Bosses have laid out a six point plan for how Oldham will recover from the impacts of the Covid-19 pandemic.
At the first meeting of the cabinet of the new municipal year, members agreed to endorse a new Covid recovery strategy which will shape the work of the town hall for the next 18 months.
The strategy sets out ambitions in six areas; driving equality, investing in quality housing, championing a green recovery, creating and protecting jobs and supporting businesses, prioritising education, skills and early years, and promoting health and wellbeing, including protecting the most vulnerable.
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It was informed by a public consultation carried out in February and March which saw 600 people take part.
Focus groups were also held with groups including parents of school aged children, black and minority ethnic residents and business owners.
The responses showed that 84pc of those taking part had been affected by social isolation and 77pc felt their mental health had been affected by the pandemic.
More than half of respondents said their work or employment situation had been directly affected and 63pc of people had been forced to isolate.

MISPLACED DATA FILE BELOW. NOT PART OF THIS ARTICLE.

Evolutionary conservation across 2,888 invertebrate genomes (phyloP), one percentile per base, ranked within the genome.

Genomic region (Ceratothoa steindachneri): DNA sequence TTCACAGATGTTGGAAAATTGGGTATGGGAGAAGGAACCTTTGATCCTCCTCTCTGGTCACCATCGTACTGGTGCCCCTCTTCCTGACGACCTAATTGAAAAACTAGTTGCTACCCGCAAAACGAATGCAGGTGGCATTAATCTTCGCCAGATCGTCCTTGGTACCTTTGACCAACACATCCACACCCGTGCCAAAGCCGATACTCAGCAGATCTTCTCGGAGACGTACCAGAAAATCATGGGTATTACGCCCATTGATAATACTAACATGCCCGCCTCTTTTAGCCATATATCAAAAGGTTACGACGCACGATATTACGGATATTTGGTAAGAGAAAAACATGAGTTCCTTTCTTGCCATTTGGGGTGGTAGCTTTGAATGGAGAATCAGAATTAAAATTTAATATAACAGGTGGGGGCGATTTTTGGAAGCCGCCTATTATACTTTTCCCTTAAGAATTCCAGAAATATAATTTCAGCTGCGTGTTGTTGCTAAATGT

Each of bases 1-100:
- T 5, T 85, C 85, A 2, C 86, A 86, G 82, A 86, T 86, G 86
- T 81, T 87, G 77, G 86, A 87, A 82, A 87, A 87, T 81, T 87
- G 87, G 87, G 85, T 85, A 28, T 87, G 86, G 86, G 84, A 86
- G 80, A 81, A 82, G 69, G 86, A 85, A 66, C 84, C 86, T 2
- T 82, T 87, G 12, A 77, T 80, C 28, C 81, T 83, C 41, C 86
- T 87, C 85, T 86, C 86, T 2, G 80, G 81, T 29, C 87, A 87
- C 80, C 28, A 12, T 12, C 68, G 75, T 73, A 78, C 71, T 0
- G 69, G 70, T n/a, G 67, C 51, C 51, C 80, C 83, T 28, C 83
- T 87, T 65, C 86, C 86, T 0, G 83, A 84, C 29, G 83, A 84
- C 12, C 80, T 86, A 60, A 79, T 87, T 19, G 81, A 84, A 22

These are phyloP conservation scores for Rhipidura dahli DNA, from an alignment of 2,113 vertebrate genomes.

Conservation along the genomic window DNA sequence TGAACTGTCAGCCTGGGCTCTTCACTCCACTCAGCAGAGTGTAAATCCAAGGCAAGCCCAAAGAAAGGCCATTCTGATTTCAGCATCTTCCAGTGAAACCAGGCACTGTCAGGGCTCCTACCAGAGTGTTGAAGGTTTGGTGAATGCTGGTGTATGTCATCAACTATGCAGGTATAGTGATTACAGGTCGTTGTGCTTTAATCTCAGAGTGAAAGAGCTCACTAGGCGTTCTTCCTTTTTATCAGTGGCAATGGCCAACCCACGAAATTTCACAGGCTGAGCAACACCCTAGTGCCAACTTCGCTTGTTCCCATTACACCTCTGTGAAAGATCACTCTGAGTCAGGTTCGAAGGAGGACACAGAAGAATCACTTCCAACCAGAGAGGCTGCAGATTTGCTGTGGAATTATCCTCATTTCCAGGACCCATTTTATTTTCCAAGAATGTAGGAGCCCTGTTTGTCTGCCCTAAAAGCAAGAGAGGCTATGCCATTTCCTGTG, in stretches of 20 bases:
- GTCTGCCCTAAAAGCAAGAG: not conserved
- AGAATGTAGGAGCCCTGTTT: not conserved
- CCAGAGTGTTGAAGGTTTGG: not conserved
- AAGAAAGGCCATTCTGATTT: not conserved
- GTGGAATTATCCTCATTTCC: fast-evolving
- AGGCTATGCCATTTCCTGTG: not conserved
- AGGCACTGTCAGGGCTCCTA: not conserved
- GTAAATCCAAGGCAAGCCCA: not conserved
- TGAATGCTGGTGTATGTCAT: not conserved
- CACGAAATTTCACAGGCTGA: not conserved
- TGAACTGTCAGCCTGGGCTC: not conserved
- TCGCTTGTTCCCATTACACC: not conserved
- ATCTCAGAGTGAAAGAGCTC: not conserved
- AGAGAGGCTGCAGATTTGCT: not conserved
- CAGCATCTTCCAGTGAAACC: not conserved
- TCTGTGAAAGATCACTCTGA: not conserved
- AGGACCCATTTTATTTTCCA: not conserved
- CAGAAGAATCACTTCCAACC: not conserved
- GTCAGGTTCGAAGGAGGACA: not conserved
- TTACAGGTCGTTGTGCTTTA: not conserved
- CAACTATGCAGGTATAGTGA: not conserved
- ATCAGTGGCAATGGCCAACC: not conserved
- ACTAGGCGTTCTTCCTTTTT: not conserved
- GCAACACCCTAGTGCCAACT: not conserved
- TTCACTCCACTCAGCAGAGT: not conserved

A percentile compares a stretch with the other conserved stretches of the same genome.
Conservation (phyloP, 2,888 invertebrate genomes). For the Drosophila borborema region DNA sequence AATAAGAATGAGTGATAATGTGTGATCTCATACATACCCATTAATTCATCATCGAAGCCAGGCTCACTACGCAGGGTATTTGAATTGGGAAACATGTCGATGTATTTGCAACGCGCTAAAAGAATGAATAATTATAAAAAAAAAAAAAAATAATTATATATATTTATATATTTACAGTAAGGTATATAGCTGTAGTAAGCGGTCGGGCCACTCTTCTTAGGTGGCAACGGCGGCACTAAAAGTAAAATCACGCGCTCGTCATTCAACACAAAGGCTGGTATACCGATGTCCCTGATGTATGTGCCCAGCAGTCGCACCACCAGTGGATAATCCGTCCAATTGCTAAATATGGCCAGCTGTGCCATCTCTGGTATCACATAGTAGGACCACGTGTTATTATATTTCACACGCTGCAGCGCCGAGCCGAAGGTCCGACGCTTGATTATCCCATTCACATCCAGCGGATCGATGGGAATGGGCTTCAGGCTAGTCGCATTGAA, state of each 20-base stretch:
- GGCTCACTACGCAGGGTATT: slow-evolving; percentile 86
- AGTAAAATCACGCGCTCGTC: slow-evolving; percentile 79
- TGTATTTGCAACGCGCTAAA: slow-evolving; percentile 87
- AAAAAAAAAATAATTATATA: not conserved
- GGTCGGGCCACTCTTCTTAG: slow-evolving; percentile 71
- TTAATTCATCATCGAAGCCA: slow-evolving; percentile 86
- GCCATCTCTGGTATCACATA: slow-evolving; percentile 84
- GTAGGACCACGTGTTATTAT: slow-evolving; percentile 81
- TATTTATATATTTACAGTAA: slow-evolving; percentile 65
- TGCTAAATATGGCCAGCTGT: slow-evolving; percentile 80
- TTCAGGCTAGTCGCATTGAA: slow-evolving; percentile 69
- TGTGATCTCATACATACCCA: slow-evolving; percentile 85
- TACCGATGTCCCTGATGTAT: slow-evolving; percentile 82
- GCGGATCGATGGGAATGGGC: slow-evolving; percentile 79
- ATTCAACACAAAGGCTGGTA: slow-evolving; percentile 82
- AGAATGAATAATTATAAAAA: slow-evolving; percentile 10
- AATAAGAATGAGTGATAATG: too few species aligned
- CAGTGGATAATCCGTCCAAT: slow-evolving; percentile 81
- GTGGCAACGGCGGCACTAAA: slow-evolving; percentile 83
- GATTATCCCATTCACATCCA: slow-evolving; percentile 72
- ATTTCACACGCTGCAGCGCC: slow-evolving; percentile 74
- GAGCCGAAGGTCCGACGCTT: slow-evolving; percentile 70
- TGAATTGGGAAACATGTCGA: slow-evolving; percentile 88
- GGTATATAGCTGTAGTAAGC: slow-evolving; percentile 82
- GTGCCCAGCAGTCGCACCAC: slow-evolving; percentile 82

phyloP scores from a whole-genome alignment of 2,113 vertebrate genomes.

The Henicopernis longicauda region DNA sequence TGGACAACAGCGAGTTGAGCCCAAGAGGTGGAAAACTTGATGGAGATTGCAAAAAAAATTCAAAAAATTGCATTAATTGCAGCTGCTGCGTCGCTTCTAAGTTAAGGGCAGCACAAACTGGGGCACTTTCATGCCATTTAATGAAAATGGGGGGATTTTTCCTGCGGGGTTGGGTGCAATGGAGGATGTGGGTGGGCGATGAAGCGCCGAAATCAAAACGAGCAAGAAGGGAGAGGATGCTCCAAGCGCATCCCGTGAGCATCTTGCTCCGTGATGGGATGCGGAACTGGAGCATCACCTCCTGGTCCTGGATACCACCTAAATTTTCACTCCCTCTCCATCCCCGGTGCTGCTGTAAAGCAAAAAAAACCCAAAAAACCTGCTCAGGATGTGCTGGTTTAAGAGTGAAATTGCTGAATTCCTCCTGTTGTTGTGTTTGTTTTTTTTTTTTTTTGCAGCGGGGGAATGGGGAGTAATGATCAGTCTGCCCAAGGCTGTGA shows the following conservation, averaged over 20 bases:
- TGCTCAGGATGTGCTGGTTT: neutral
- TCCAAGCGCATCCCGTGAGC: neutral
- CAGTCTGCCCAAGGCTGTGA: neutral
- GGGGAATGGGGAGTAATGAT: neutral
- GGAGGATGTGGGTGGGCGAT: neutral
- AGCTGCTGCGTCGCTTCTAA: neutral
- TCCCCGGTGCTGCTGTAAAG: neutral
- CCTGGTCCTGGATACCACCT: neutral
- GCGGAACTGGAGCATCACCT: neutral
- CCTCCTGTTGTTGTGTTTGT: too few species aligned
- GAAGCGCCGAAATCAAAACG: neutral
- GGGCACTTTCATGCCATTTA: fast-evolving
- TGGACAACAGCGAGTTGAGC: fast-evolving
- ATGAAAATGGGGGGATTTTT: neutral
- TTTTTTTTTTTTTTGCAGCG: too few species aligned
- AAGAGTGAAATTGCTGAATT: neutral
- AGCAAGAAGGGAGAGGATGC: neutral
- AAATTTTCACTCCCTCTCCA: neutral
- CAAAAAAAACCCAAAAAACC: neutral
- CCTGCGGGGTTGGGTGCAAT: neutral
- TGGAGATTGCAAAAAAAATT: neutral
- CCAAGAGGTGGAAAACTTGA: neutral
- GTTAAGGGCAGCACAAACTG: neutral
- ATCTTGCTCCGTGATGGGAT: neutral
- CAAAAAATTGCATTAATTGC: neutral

The meeting was told that unemployment had doubled in the borough over the past 12 months.
Speaking as she chaired her first cabinet meeting as council leader, Councillor Arooj Shah said: “The strategy seeks to identify the key things we need to focus on based on evidence and data.
“It also reflects what local people have told us about how the pandemic has impacted them, their families, their livelihoods, and about what they think we should be prioritising as an organisation.
“Oldham we know has been hit harder than many other areas and been bit harder with the number of cases, with unfortunately and tragically deaths, with long term physical and mental health impacts.
“But it’s also been hit harder in many other ways, with more people being furloughed, made redundant and having to close their businesses for longer than other areas.
“We also know that Oldham’s school children have been hit harder with more time out of school.
“I am clear that everything that this administration and this council does has to be focused on improving the lives of our residents.
“With so many people struggling in so many different ways as a result of this pandemic, this has never been more important than now.”
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As part of the strategy the council will fund a ‘poverty truth commission’ to develop ‘new ways to help people who are struggling’.
It will also see housebuilding by the council sped up to deliver new homes in the town centre.
Coun Hannah Roberts, cabinet member for housing, told the meeting that the numbers of people who have fallen into rent arrears as a result of the Covid emergency was ‘quite scary.
“I’m happy to be able to say the small sites programme where we’re going to be building council owned homes is progressing and we hope to be in a position to submit planning applications soon,” she added.
The plan will be voted on by all councillors at a meeting of the full council on July 14.